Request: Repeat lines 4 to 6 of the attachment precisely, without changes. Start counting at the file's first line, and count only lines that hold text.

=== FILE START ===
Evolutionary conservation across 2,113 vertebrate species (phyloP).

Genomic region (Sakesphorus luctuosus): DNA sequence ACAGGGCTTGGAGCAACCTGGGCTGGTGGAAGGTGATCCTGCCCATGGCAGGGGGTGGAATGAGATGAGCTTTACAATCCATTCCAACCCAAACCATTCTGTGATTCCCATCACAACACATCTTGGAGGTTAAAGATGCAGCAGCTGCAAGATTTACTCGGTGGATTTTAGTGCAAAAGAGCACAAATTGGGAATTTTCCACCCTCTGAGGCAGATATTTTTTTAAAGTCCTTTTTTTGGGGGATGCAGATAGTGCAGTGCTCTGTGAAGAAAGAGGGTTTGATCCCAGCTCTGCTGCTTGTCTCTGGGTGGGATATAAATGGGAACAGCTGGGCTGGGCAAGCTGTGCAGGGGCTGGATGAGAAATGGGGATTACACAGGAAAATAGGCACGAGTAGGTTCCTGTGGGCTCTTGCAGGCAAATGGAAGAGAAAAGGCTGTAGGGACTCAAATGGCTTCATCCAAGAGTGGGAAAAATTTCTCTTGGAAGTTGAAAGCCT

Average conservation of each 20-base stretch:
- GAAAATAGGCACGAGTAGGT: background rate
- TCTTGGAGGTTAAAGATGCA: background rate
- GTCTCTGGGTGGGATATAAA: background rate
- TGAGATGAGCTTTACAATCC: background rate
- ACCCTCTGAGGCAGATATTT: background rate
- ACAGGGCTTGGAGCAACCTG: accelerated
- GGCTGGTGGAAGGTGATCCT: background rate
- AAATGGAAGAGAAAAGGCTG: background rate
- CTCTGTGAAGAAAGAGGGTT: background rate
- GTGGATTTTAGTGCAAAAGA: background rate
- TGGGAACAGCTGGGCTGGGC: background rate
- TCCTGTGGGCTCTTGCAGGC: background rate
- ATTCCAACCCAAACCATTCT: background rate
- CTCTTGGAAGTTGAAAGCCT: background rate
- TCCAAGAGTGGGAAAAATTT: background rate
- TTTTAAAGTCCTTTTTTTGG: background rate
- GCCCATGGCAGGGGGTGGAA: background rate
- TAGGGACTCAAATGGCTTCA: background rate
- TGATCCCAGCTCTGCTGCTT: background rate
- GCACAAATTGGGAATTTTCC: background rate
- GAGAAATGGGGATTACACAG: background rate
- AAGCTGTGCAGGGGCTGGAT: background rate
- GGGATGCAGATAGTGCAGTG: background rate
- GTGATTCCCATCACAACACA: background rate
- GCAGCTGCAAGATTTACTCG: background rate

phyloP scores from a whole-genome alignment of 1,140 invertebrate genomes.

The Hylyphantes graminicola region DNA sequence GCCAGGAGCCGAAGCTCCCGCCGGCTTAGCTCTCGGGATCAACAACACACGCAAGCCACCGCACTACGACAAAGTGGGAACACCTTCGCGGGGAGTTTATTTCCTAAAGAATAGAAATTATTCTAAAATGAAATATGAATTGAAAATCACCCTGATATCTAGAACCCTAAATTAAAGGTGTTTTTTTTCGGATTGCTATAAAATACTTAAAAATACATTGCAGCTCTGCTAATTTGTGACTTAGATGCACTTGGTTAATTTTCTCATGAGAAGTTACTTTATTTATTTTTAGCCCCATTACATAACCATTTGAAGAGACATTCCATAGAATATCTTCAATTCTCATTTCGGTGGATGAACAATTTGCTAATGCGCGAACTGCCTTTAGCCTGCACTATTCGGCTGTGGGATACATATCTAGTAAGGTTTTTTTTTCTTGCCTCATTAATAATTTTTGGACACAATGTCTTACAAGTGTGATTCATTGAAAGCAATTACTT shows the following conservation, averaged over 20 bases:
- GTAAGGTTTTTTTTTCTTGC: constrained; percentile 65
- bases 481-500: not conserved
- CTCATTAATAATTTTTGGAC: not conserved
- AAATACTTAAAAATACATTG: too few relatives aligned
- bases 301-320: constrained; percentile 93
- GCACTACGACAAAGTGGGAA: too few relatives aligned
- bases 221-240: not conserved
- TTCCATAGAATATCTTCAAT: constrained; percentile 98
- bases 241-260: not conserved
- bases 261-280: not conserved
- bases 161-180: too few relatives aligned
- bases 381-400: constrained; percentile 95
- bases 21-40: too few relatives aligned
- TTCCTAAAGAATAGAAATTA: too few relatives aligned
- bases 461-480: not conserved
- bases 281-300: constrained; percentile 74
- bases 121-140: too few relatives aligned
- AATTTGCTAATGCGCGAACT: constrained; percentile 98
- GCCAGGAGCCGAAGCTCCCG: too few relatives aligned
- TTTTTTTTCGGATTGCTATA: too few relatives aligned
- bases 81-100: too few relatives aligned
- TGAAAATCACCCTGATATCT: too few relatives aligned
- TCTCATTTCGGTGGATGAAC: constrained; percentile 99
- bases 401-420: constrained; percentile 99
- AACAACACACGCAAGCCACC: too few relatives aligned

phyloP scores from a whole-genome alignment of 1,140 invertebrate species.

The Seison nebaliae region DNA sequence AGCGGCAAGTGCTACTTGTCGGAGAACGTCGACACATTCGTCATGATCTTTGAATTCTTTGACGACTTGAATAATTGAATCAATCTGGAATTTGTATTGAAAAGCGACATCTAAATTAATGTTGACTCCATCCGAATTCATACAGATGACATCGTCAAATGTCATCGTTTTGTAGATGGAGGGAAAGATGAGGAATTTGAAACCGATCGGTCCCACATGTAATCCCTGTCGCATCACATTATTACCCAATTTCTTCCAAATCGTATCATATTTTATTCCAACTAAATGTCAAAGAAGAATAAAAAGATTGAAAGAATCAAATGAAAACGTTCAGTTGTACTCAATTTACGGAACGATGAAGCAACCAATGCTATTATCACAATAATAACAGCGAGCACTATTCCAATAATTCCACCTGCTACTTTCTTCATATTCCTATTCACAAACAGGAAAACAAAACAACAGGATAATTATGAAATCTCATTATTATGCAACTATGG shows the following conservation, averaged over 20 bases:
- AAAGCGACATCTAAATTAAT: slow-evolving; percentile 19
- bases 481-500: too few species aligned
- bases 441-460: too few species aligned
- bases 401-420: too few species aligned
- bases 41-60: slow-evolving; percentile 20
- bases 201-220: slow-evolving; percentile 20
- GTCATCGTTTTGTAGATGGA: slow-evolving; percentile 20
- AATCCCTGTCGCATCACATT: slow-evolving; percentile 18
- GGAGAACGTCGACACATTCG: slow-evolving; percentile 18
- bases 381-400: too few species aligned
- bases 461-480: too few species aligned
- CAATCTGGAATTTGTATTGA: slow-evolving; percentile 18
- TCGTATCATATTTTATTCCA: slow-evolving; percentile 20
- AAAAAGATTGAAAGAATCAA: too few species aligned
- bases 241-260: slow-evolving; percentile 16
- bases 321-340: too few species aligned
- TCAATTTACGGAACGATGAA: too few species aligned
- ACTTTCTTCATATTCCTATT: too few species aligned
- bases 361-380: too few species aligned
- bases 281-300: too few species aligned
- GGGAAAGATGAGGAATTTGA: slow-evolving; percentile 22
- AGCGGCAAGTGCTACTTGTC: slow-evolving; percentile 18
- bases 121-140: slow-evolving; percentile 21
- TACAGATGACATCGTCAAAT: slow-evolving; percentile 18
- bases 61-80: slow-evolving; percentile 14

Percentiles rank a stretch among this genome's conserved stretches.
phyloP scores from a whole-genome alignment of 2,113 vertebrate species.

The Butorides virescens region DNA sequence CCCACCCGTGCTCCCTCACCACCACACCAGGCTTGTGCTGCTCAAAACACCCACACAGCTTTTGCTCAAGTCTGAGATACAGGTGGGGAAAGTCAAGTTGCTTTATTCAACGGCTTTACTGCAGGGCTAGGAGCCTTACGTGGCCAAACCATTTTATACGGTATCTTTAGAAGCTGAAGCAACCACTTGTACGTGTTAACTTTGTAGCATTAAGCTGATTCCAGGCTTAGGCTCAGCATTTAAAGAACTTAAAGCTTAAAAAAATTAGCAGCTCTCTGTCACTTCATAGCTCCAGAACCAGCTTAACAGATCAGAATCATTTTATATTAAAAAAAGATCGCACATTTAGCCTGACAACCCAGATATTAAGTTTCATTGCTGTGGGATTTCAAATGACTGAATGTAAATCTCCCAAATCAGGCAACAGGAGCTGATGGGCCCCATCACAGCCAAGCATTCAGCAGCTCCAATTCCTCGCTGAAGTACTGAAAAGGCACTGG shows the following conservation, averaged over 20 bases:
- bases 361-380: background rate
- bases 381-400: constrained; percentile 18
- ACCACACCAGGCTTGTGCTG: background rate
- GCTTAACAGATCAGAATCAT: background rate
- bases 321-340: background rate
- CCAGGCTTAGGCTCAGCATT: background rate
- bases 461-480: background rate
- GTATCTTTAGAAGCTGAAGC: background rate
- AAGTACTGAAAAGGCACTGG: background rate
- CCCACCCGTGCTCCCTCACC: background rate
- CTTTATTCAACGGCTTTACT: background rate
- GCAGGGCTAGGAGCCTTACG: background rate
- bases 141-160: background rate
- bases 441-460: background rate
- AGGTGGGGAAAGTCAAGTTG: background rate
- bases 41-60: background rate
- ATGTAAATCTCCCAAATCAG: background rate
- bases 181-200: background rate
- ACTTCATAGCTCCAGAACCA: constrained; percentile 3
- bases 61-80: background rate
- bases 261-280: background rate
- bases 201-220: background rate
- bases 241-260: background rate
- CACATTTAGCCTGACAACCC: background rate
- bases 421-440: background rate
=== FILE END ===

- GAAAATAGGCACGAGTAGGT: background rate
- TCTTGGAGGTTAAAGATGCA: background rate
- GTCTCTGGGTGGGATATAAA: background rate